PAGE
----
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How Stalin paved way for Sochi Games

For the next three weeks Sochi will be the world’s playground UBC Prof. Anne Gorsuch details the troubled history of the seaside town of Sochi,...

Last Russian Warhead Fuel Arrives in U.S. to Power the Grid

The U.S. and Russia have marked completion of the U.S.-Russia HEU Purchase Agreement of 1992. The agreement, which is commonly known as the Megatons to...

Gas flaring and household stoves speed Arctic thaw

Gas flaring by the oil industry and smoke from residential burning contributes more black carbon pollution to Arctic than previously thought—potentially speeding the melting...

Existence of new element, 115, confirmed

An international team of researchers, led by physicists from Lund University, have confirmed the existence of what is considered a new element with atomic...

Varying quality of science, tech education in Brazil, Russia, India and...

America may have legitimate competitive reasons to worry about the number of computer science and engineering graduates from elite Chinese and Indian universities –...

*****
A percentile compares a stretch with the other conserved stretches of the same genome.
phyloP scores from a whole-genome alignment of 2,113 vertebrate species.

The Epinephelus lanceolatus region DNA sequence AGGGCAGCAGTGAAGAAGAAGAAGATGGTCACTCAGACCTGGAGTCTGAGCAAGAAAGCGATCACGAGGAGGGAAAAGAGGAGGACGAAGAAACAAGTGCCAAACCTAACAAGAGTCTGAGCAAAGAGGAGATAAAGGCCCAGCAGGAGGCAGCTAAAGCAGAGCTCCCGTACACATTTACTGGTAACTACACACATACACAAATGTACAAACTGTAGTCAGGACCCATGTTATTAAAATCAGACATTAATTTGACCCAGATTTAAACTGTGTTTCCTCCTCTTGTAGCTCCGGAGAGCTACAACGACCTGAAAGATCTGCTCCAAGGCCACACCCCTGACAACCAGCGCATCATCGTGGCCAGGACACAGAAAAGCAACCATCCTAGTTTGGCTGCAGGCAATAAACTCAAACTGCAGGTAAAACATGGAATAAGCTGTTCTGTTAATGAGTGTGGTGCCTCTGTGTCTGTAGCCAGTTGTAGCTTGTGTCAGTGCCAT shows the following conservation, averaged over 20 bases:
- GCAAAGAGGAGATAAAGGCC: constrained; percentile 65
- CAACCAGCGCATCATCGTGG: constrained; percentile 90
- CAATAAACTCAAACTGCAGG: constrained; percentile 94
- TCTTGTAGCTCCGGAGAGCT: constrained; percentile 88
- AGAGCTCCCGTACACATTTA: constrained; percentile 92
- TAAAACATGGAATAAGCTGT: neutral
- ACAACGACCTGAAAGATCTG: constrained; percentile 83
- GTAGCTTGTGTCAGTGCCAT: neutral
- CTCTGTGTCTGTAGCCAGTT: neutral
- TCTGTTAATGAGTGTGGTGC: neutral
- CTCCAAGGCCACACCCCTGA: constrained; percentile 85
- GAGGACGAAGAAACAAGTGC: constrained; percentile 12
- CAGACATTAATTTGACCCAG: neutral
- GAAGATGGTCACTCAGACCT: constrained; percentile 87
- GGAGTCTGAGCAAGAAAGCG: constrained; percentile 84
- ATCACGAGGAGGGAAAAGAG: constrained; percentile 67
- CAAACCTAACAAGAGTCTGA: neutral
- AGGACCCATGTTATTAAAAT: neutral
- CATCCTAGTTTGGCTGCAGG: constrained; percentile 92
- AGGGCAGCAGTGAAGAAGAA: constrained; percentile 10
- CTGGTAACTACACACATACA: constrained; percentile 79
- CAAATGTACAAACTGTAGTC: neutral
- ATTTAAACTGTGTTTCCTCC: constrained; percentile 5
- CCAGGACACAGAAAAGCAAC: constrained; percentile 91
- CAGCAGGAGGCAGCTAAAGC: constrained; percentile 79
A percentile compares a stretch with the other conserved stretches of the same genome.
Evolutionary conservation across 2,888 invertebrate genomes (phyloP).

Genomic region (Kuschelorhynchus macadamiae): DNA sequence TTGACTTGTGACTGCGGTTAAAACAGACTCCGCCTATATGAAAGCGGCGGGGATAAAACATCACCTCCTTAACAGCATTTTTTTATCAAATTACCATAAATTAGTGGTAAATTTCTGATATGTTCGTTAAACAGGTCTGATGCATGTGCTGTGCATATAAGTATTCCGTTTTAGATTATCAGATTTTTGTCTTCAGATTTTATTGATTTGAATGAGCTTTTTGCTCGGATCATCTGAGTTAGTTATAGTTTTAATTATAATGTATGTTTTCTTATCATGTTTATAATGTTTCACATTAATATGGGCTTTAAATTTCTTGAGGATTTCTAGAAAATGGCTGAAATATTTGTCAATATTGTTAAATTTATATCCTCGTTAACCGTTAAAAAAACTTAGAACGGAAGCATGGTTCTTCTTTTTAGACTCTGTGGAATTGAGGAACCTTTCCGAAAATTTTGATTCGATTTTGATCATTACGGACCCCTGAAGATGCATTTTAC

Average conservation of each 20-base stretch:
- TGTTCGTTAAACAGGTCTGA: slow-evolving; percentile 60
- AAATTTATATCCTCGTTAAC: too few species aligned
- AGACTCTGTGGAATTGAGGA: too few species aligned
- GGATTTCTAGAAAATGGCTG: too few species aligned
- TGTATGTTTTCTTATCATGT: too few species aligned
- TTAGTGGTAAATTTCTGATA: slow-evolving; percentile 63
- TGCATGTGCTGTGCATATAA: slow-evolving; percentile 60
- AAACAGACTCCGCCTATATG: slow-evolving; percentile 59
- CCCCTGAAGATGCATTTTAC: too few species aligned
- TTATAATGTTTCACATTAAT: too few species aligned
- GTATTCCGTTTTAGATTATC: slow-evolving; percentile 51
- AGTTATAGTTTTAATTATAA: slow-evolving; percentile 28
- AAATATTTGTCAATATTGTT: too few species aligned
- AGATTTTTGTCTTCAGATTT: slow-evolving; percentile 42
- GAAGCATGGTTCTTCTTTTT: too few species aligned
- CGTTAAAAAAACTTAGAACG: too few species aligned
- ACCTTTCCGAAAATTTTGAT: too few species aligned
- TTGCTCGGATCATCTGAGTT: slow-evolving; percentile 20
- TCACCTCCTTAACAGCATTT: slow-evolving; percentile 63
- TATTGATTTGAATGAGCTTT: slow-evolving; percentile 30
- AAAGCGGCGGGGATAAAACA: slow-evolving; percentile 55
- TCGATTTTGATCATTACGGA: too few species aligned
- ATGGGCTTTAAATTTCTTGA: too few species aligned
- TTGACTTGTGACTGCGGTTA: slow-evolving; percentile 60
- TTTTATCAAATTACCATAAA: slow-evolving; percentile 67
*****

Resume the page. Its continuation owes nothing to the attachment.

Ancient viruses that function in early human development may play role...

A study published in the July edition of Genome Biology says genetic matter, previously ignored by the scientific community, may play an important role...

Migration for more money does not bring more happiness

Do migrants from Eastern European countries become happier once they have settled in Western Europe? A University of Leicester sociologist has investigated this question --...

Close-up of Amur tiger thrills researchers

A blurry photo was the cause of celebration in China in early November. It was the first Amur tiger—a critically endangered sub-species of the big...

Brain tumors for early adopters

Something to think about tonight, in bed, alone. A Swedish study has found that users of early mobile phones face an 80 percent greater chance of developing brain tumors than those who did not use them. Granted, the phones in question ran on something called the Analog Nordic Mobile Telephone standard, popular in northern Europe, Russia and the Baltics. But the system is still in place in 40 countries. So let's hope on that trip to Norway last summer you didn't borrow your pal's handset for a quick call to mom. By the way, is that your head pounding, or mine?

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